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Keelara Receives IAFP Young Investigator Award for Antimicrobial Resistance Research

antimicrobial resistance
Antimicrobial resistance in some of the world’s most common bacterial strains is wreaking havoc on human and animal health. Credit: Pexels

Shivaramu Keelara Veerappa, research assistant professor in the Department of Population Health and Pathobiology at the NC State College of Veterinary Medicine, has received a Young Investigator Award in Antimicrobial Resistance from the International Association for Food Protection (IAFP).

The award, sponsored by France-based industrial biology company Institut Mérieux, includes a prize of €10,000 (about $11,200) supporting antimicrobial resistance research.

“It’s a prestigious award. I feel honored,” said Keelara. “My contributions to global health research have been recognized by scientists who are pioneers in food safety and antimicrobial resistance.”

A major research focus of the CVM global health program, antimicrobial resistance occurs when microorganisms such as bacteria develop ways to fight medications and cause untreatable infections. The threat to global health is increasingly urgent: By 2050, the number of deaths caused by antimicrobial resistance worldwide is expected to reach 10 million a year, surpassing cancer, according to a United Nations report. 

Foodborne infections caused by Salmonella and Campylobacter bacteria are a major cause of illness in humans worldwide. The award helps Keelara advance his career in investigating antimicrobial resistance in foodborne pathogens.

Shiva Keelara Veerappa
Shiva Keelara Veerappa

“The IAFP award will help me generate important pilot data for new studies in the U.S. and with our collaborators in Senegal and India, and also travel to international conferences to increase my professional network,” said Keelara, whose research is also supported by the CVM’s global health program.

“I find it very fulfilling to work with people from different cultures to improve food safety, which is a basic need for humans and animals around the world. I’m also very passionate about raising awareness of global antimicrobial resistance because this is such a huge threat to global health. It’s an exciting and important field.”

Originally trained in veterinary medicine and veterinary public health, Keelara has dedicated his career to investigating the spread and evolution of antimicrobial resistance in foodborne pathogens across human, animal and environmental sectors – an approach known as One Health.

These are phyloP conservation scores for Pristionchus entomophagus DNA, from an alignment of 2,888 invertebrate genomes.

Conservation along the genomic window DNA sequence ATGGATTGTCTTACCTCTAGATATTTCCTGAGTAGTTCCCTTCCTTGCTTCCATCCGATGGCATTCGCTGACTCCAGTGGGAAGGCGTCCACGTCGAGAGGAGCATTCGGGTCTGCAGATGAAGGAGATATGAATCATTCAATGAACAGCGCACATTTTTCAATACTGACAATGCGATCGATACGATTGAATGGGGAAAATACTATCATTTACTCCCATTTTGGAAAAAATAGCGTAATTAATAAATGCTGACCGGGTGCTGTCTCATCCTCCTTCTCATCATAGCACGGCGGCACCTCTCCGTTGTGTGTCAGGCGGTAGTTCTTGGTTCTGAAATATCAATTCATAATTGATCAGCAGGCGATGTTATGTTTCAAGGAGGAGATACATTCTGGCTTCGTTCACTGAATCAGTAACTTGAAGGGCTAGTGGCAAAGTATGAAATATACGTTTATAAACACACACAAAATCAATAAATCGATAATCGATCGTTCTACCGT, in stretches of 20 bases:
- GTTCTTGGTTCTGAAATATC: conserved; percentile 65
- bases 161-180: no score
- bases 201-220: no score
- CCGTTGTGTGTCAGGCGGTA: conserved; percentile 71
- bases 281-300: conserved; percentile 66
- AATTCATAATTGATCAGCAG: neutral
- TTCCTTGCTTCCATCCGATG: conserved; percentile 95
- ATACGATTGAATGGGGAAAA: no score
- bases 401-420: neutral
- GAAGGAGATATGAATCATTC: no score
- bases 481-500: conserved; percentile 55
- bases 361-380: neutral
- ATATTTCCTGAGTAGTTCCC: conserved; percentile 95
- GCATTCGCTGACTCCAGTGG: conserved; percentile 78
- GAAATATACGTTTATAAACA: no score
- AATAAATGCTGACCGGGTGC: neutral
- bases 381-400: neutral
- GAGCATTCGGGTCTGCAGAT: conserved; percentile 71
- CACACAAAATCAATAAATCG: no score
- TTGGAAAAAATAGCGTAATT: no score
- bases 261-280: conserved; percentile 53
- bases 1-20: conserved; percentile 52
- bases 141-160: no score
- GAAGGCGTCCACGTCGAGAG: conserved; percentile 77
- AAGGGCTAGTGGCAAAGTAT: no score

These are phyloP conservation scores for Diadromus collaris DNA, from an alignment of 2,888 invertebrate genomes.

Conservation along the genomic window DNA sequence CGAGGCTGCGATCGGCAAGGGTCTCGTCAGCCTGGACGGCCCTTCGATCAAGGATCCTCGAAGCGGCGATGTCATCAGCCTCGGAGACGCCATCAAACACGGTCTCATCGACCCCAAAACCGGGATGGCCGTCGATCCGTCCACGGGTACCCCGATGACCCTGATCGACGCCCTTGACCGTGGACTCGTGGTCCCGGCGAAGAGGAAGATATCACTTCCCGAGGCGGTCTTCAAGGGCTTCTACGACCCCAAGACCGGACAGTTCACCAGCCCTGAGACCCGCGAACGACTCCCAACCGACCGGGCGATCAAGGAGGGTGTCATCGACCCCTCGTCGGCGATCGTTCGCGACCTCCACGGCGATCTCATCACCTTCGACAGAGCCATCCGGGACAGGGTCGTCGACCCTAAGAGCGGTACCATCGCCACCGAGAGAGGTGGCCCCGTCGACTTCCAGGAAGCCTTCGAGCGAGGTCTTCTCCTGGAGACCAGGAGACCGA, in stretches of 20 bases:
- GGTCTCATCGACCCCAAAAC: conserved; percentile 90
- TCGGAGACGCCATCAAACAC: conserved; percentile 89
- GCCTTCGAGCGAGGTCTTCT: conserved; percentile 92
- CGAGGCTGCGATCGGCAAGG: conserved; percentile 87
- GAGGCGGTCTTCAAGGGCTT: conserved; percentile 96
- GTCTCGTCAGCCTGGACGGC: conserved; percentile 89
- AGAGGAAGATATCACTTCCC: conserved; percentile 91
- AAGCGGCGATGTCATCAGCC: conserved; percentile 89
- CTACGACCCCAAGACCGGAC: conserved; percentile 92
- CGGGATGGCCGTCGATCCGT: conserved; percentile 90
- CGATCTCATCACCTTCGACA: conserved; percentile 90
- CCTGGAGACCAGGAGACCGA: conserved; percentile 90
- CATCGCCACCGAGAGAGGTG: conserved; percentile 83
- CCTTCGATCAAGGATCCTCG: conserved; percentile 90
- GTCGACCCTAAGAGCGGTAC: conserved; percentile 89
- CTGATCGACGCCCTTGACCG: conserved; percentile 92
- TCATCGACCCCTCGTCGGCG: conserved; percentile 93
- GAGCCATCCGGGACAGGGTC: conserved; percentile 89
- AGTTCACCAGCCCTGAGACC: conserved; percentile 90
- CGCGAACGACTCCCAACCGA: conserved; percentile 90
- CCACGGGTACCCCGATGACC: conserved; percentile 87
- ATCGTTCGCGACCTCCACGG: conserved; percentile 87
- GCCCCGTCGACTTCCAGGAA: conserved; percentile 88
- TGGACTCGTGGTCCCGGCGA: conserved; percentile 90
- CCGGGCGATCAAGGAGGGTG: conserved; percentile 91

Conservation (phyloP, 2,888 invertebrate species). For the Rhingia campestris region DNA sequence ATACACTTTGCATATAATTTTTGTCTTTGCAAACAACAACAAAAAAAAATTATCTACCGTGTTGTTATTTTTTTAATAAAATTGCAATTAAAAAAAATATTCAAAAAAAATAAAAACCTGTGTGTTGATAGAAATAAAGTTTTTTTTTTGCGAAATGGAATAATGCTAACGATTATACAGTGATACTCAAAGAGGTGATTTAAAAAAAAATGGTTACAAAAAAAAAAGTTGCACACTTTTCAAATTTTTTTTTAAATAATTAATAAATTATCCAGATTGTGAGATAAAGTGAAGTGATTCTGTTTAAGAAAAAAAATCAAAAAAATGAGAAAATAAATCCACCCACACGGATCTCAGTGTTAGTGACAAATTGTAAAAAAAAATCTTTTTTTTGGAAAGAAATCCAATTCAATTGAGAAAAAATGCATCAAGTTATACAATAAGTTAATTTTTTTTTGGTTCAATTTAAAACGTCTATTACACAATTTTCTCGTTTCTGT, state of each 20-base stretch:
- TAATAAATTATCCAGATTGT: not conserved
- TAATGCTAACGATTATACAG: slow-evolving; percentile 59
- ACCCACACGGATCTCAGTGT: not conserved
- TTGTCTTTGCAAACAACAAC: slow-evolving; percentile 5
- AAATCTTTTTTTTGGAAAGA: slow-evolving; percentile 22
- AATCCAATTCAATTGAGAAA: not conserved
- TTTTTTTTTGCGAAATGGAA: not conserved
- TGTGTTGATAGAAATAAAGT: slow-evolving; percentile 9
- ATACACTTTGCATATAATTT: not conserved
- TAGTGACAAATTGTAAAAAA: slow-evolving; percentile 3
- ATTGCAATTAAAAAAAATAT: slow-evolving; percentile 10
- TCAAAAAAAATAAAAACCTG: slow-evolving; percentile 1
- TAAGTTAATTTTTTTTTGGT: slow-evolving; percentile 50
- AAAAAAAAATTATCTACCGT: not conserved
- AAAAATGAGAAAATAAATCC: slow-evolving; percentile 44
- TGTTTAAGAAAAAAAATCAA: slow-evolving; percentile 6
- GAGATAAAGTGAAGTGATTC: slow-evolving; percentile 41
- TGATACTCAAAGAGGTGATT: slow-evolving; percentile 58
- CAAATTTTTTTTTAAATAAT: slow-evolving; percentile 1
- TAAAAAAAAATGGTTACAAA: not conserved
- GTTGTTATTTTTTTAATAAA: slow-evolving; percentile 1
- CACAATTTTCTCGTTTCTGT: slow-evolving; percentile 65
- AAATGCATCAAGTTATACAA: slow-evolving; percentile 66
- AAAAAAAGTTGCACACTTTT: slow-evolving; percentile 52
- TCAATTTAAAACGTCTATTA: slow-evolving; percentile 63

After completing his Ph.D. at the CVM, during which he studied Salmonella in swine production systems, he was a postdoctoral scientist at the U.S. Department of Agriculture, focusing on foodborne pathogens in produce. He returned to the CVM in 2016 to advance his One Health research by one again working on animal and human health. 

“The CVM has given me a platform to expand my research and interests in One Health,” said Keelara. 

Alongside faculty and his mentor Paula Cray, head of the population health and pathobiology department, Keelara helped establish the CVM as a World Health Organization (WHO) Collaborating Center for Antimicrobial Resistance and One Health. In this role, the CVM helps track resistance threats as they spread and evolve across human, animal and environmental sectors. 

Tracking antimicrobial resistance and foodborne bacteria requires a synchronized, international effort. Keelara has trained researchers in key microbiological and molecular techniques in numerous countries and created a WHO-approved standardized protocol for handling the bacteria. 

“If you’re going to compare data from 20 different countries, we need to harmonize protocols to make sure the data is comparable and reproducible,” said Keelara. 

With Cray and other faculty such as Megan Jacob, CVM associate professor of clinical microbiology, Keelara also monitors the threat and growth of antimicrobial resistance in livestock throughout the U.S. Last year, the research team examined thousands of samples from goats; this year, they will expand their work to pigs.  

Keelara also trains a number of international students and scholars and teaches a selective course for veterinary students in veterinary microbiology. 

“I’d like to thank my mentor, Dr. Cray, for nominating me for this award and supporting my work,” said Keelara. “I’d also like to thank my longtime collaborator, Dr. Jacob, and the director of global health, Dr. Siddhartha Thakur. This is a really important milestone in my academic career.” 

~Greer Arthur/NC State Veterinary Medicine Global Health